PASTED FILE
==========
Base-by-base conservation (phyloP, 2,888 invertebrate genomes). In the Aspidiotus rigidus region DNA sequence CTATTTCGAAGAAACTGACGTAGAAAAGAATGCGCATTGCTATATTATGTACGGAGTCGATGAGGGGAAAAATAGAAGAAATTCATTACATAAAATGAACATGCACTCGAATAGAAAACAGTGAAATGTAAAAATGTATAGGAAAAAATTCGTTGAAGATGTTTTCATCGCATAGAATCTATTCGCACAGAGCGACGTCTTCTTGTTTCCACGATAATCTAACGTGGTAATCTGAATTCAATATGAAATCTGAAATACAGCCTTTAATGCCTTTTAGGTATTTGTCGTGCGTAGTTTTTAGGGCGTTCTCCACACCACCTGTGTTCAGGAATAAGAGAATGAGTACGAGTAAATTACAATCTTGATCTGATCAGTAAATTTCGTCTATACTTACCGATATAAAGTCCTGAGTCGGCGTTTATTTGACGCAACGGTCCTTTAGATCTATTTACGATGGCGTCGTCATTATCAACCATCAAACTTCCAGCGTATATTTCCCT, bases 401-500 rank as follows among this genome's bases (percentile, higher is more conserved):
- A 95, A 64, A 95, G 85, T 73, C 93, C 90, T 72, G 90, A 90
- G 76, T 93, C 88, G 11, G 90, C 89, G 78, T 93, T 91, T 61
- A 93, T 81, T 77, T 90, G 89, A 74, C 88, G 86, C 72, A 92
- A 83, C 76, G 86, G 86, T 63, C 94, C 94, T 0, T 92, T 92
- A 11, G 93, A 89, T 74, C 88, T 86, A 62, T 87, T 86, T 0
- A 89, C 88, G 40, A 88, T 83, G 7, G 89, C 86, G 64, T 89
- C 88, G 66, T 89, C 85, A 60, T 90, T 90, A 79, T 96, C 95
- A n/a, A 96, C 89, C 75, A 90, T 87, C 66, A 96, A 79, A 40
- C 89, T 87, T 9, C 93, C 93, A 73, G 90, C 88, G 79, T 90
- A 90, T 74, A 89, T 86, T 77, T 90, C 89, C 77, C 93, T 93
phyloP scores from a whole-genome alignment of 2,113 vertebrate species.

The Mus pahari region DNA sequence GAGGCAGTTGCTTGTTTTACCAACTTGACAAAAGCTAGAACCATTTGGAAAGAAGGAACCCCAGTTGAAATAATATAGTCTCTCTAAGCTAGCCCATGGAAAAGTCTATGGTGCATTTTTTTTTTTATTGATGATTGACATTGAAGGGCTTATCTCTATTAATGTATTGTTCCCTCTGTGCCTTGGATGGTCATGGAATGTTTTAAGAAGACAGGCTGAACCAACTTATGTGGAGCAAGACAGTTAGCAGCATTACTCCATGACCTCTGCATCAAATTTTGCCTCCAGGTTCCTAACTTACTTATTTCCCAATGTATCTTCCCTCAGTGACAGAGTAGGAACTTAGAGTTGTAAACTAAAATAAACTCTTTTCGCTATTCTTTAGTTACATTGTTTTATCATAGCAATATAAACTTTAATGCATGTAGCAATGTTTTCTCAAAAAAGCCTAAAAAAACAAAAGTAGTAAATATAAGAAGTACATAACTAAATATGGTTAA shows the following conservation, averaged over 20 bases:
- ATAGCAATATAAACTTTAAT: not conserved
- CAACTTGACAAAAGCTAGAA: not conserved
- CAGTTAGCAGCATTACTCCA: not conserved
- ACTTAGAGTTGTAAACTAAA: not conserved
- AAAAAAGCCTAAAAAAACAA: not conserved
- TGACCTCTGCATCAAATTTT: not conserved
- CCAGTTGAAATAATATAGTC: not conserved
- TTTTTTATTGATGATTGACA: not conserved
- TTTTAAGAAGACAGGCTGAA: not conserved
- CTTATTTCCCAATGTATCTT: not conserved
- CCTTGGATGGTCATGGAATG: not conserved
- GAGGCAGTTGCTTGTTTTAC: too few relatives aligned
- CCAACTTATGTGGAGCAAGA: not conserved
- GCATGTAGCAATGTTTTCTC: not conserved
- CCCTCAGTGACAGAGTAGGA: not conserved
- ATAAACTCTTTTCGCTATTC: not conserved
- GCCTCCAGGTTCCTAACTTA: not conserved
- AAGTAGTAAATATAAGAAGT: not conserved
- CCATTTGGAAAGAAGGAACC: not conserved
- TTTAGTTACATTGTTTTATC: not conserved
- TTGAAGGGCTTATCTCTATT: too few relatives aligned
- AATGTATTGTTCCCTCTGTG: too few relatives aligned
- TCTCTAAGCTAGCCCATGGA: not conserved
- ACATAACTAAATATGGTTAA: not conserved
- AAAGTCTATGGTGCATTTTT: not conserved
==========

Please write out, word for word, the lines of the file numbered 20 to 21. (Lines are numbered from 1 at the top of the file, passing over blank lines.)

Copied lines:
- CCAGTTGAAATAATATAGTC: not conserved
- TTTTTTATTGATGATTGACA: not conserved